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Saturday, June 7, 2014

Salix babylonica 'Annularis' - Curly-Leaved Willow

This odd weeping willow really catches your eye with its braid-like straight weeping branches covered with twisted leaves. Unlike Salix matsudana 'Tortuosa', this unusual tree has straight branches and leaved curled into circles. (If you see the tree in mid summer it will look all the more odd as the rust fungi have made the leaves orange.) I have seen several common names including Ringleaf Willow, Ram's Horn Willow and Curly-Leaved Willow. All seem appropriate as the cultivar name is 'Annularis' meaning rings. The tree also goes by the cultivar name 'Crispa'. 

Whatever name you choose, they grow to about 35 feet by 25 feet wide with upright primary scaffold branching and weeping smaller branches. I don't think they look as weepy as the species. Cultivar is a female.



Leaves are deciduous, alternate, simple, curled and or twisted on a straight stem. If straightened out the leaves would be about 4-5" long, narrowly lanceolate with serrated margins. Lighter green on the lower surface until the rust hits.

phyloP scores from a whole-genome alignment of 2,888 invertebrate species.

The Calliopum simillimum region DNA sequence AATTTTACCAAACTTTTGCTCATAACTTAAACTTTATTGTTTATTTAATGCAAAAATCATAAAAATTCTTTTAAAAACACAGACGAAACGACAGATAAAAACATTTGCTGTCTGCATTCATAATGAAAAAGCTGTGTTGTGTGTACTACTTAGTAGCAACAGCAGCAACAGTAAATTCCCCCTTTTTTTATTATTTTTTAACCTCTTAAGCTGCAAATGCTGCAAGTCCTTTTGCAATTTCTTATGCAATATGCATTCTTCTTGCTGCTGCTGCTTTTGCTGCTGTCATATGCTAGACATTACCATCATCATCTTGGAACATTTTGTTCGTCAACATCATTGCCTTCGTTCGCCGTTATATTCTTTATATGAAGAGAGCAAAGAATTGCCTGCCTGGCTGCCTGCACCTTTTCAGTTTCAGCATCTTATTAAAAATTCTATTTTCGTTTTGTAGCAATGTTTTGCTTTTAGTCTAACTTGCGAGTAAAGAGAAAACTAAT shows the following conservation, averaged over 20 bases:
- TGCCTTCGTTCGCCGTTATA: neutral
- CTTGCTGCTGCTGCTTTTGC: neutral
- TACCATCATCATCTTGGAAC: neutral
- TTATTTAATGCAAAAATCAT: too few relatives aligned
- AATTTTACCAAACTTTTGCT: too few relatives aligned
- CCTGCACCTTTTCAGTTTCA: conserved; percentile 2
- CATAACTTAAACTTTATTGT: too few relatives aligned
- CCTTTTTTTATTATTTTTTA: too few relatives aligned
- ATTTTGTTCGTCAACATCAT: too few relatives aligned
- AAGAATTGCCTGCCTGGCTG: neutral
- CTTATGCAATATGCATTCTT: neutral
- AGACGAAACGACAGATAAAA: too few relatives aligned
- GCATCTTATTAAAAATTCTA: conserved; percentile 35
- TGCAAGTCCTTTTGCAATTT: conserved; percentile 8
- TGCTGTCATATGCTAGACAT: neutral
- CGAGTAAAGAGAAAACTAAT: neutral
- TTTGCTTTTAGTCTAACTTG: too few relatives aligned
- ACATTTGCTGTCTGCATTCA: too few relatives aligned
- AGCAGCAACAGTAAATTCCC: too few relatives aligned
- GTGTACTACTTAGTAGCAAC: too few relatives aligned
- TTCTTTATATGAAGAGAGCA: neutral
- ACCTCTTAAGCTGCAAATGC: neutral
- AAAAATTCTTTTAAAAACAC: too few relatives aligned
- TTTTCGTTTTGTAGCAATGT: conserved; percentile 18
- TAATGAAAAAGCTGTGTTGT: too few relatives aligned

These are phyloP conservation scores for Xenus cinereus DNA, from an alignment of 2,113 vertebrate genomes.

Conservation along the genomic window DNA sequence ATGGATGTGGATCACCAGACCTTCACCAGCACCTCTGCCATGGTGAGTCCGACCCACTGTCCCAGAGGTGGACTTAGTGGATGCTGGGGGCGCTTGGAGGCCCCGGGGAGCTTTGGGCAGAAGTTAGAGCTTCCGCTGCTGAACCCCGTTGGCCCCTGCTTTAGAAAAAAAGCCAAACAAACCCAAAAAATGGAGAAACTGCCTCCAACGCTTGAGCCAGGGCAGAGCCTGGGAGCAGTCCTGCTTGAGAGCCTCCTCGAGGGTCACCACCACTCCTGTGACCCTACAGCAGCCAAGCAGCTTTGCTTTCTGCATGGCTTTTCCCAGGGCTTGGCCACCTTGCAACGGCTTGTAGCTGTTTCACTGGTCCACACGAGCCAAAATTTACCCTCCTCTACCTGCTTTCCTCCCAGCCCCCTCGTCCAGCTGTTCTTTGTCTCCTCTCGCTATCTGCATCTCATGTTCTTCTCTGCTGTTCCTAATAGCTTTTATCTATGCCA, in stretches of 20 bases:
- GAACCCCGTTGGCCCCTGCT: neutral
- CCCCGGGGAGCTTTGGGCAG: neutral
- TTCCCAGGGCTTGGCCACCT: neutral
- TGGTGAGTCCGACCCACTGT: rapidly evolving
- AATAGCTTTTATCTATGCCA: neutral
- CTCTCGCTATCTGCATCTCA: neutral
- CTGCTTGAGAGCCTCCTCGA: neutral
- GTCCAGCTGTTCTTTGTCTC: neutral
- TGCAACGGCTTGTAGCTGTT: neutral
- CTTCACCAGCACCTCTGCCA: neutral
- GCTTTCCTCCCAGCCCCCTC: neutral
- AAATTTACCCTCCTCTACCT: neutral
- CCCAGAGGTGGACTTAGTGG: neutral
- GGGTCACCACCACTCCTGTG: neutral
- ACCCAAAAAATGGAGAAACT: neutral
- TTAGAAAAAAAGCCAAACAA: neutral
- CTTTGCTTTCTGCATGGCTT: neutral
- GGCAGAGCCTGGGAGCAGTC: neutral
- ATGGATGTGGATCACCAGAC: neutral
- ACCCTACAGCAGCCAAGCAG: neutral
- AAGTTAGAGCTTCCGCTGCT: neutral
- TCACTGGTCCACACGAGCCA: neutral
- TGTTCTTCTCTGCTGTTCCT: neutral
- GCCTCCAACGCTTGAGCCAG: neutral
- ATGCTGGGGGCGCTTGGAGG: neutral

You have to love a great plant disease, at least I do. Rust fungi are host specific, obligate parasites and, I love this part, they have alternate hosts that are required to complete their life cycle. Even more interesting is that the alternate host is usually completely unrelated botanically. In this case it can be a conifer, such as the White fir (Abies concolor). The color of the leaves was actually what caught my eye from several blocks away.



Not a great shot, but the branchlets struck me as dreadlock looking strands. 



Bark is typical of the species, brown, shallow furrows with flat lighter brown or gray plates.



Misidentification:
Salix matsudana 'Tortuosa' which has twisted stems as well.

Location:
Santa Cruz - Pleasure Point
3310 Hawes Dr.

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